For most of my adult life, I find my thoughts drifting to you anytime racial unrest is in the news. Like I was just thinking about you in July during the fiftieth anniversary of the race riots/rebellion in Detroit, as I do every July. I guess as a mixed person I should use both frames of reference, though I tend to prefer the latter over the former. It has nothing to do with preferring my black half. Both halves relish necessary rebellion equally.
I’m still suffering from Post Election 2016 Stress Disorder compounding my President Trump Stress Disorder and my usual PTSD, so I’ve been trying to ignore the recent candidacy announcements. I mean, who wants to think about voting in 2018 already? Okay, so maybe I had a hard time ignoring former DHHS Commissioner Mary Mayhew’s announcement that she was running for governor, and I’m trying hard to ignore the latest example of why Mayhew might not be chief executive material.
I’ve spent the week composing alternate posts in my head to avoid saying what I am about to say. I’ve got one about being glad Senator Collins recently received a standing ovation at the airport in Bangor after her courageous stance against the Senate’s attempt to repeal parts of the ACA. She deserved the accolades. In my last post acknowledging her heroism, I apologized to Collins literarily for ever thinking she was a political meh.
Muck Rack makes it simple to find people, tweets, or articles that mention any name, keyword, company, hashtag etc. We've compiled this guide to help you make the most of your search.
Selecting a term
Start searching tweets, articles from media outlets, articles mentioned in tweets, journalists'
names, titles and bios with some suggested searches:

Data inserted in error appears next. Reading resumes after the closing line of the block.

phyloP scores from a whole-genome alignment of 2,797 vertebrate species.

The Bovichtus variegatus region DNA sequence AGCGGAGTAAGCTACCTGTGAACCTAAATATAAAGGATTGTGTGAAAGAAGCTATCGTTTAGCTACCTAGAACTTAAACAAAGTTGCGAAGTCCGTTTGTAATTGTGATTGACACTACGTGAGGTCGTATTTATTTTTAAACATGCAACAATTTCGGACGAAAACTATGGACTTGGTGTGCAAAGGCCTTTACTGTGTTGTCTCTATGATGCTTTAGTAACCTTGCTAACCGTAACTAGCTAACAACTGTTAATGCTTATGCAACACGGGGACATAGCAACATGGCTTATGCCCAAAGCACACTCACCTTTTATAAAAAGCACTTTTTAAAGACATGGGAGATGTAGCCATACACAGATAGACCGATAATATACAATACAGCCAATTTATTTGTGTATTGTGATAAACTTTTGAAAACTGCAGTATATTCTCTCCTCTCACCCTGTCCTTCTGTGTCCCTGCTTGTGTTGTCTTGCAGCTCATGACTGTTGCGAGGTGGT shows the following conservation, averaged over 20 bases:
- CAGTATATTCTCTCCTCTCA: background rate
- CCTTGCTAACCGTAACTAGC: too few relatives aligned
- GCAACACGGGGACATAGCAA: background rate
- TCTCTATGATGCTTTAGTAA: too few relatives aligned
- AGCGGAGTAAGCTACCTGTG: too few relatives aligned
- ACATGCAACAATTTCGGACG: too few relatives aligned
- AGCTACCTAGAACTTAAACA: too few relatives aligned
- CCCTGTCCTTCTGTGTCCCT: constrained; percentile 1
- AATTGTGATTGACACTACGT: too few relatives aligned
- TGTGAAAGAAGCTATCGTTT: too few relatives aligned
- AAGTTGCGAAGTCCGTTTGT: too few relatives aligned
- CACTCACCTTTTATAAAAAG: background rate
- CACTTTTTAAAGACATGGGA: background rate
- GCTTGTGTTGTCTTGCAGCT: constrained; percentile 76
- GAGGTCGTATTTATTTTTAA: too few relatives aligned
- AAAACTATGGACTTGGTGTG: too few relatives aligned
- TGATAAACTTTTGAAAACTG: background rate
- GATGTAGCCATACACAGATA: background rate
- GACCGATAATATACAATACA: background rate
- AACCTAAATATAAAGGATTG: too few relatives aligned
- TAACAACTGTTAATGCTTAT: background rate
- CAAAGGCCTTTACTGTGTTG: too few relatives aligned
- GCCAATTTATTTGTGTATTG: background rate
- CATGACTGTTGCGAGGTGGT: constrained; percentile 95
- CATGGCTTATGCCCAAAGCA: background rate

Companies or Topics (e.g. iPhone, Microsoft)
Phrases (e.g. "cloud computing") — use quotes to keep the terms together
Twitter handles (e.g. @username) — returns those who have mentioned or replied to
Names (e.g. "David Pogue")
Hashtags (e.g. #sxsw, #london2012)
Bio details (e.g. vegan, Olympics, father)
Muck Rack's Advanced Search allows for many boolean operators.
Find results that mention multiple specified terms, use AND or
+. For example, ensure each result contains both Elon Musk and Mark Zuckerberg by
searching Obama AND Romney or Obama + Romney.
Use the operators OR or , to broaden your search when you'd like either of
multiple terms to appear in results. (This is the default behavior of our search when no operators
are used.) For example, search for democrat OR republican to find results that refer to
Democrats and/or Republicans.
Use NOT or - to subtract results from your search. For
example, searching Disney will yield results about the Walt Disney Company as well as Walt Disney
World Resort. To exclude mentions of Disney World, search for Disney -World or Disney
When using one of these operators with a phrase, enclose it in quotation marks. For example, you can
find results about smartphones excluding Apple's iPhone 4S by searching smartphone -"iPhone
Exact case matching or punctuation
If you're searching for a brand name or keyword that relies on specific punctuation marks or capitalization, you can
find results that match your exact query by adding matchcase: before the keyword you're searching for, like matchcase:E*TRADE .
Use parentheses to separate multiple
boolean phrases. For example, to find journalists talking about having fun in Disney World or
Disneyland, search for ("disney world" OR disneyland) AND fun.
An asterisk can be used to search for any variation of a root word truncated by the asterisk. For example, searching for admin* will return results for administrator, administration, administer, administered, etc.
A near operator is an AND operator where you can control the distance between the words. You can vary the distance the near operation uses by adding a forward slash and number (between 0-99) such as strawberries NEAR/10 "whipped cream", which means the strawberries must exist within 10 words of "whipped cream".